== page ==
President Joe Biden's team will review measures undertaken by the previous administration on the Nord Stream 2 pipeline, White House Press Secretary Jan Psaki told reporters in a press briefing on Tuesday, adding that the newly sworn-in head of state continues to believe that the gas project is a bad deal for European countries.
“We are aware that the previous administration imposed new restrictions on activities related to the pipeline under the National Defence Authorisation Act, and we will be reviewing those measures”, Psaki said. “And so, he [Biden] looks forward to continuing to consult with our European partners on this issue”.
On Sunday, the operator of the pipeline, Nord Stream 2 AG, announced that the Russian pipe-laying vessel Fortuna had begun work in Danish waters.
Earlier, the US Department of Treasury on Tuesday imposed sanctions on the vessel and its owner KVT-Rus over the gas-exporting route. Sanctions also targeted the Russian oil tanker Maksim Gorki, Rustanker, and the associated Sierra oil tanker.
German Chancellor Angela Merkel for her part called out the latest spate of ex-territorial sanctions the US has slapped on companies involved in the implementation of the Nord Stream 2 gas pipeline project.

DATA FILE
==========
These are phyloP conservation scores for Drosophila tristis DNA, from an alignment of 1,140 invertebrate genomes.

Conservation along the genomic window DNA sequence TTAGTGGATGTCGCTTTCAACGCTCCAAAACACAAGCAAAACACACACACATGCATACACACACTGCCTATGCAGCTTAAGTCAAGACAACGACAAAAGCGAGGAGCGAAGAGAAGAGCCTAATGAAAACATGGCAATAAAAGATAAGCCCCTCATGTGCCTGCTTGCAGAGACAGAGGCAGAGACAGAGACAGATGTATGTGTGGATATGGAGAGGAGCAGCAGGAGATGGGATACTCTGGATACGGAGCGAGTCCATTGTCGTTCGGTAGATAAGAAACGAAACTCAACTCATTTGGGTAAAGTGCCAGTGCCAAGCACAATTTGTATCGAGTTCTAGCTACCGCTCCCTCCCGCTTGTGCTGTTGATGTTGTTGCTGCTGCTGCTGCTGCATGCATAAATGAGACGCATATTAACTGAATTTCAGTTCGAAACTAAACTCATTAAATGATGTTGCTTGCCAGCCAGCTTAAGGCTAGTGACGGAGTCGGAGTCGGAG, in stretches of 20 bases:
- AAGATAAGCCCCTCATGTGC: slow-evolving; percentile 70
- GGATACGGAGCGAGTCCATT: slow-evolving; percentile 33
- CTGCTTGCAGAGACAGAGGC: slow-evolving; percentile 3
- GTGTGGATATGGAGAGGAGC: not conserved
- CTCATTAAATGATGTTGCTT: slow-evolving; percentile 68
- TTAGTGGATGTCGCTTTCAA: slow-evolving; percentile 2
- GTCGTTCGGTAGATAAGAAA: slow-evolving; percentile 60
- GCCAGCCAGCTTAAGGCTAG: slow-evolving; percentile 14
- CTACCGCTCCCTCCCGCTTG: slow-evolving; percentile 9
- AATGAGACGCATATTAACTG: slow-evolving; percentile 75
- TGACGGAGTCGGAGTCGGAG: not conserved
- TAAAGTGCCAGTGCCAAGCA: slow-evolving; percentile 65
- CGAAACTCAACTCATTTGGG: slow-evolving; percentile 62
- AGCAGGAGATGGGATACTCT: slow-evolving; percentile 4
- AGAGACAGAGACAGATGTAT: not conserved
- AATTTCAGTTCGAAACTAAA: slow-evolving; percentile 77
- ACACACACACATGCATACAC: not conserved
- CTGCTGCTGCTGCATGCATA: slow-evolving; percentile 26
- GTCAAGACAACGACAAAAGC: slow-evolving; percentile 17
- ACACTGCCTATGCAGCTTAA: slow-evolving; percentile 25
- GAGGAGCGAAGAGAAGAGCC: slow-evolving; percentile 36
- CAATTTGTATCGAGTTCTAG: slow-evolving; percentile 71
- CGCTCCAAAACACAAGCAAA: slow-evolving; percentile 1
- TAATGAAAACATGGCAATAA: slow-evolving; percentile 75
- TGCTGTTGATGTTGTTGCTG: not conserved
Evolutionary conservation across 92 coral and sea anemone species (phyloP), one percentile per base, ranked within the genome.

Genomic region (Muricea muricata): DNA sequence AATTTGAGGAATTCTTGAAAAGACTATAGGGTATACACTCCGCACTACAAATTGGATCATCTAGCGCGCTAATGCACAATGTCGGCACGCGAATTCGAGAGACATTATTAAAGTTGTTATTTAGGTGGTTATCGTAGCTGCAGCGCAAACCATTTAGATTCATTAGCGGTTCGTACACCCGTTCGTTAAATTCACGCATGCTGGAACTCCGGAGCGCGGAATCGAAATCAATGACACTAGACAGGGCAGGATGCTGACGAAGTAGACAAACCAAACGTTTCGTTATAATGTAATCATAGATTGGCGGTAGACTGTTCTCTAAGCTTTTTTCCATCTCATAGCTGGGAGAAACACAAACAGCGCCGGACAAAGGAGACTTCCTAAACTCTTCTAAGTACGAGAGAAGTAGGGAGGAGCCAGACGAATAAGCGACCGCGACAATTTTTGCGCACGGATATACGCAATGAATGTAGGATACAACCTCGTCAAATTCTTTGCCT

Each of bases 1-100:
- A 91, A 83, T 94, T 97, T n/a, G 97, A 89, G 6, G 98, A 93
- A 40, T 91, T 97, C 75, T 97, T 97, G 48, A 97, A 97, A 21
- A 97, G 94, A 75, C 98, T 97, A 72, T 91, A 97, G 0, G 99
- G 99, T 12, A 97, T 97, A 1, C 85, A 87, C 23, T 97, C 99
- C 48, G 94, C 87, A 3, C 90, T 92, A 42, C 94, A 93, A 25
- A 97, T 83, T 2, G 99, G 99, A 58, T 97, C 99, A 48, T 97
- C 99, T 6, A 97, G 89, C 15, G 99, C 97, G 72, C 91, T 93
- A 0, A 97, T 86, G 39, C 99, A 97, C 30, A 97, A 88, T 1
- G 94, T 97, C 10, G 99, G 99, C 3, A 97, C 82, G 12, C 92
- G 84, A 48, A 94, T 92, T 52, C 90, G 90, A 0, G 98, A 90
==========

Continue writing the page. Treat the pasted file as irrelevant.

“Ex-territorial sanctions are, in any case, a measure I consider inappropriate”, Merkel told reporters last week.
She was echoed by Germany’s Foreign Minister Heiko Maas, who told the German news outlet NTV that Berlin views “these ex-territorial sanctions [against Nord Stream 2] as irrelevant”.
The new head of Germany's ruling Christian Democratic Union (CDU) Armin Laschet also weighed in on the matter, arguing that the progress on the Nord Stream 2 gas pipeline should not be dependent on the situation around Russian opposition figure Alexey Navalny.
“The attack on Alexey Navalny must be strongly condemned. Now Russia must arrest those behind the attack instead of arresting Navalny. I also want his immediate release. But the issue of gas deliveries – whether they should take place via sea or ground pipelines – does not depend on that,” Laschet told the Frankfurter Allgemeine Zeitung newspaper on Friday.
The Nord Stream 2 project envisages the construction of two gas pipelines carrying up to two trillion cubic feet of gas per year from Russia to Germany under the Baltic Sea. The US, which is promoting the sale of its liquefied natural gas to the EU, vehemently opposes the export plan, and so do Ukraine and a number of other European countries.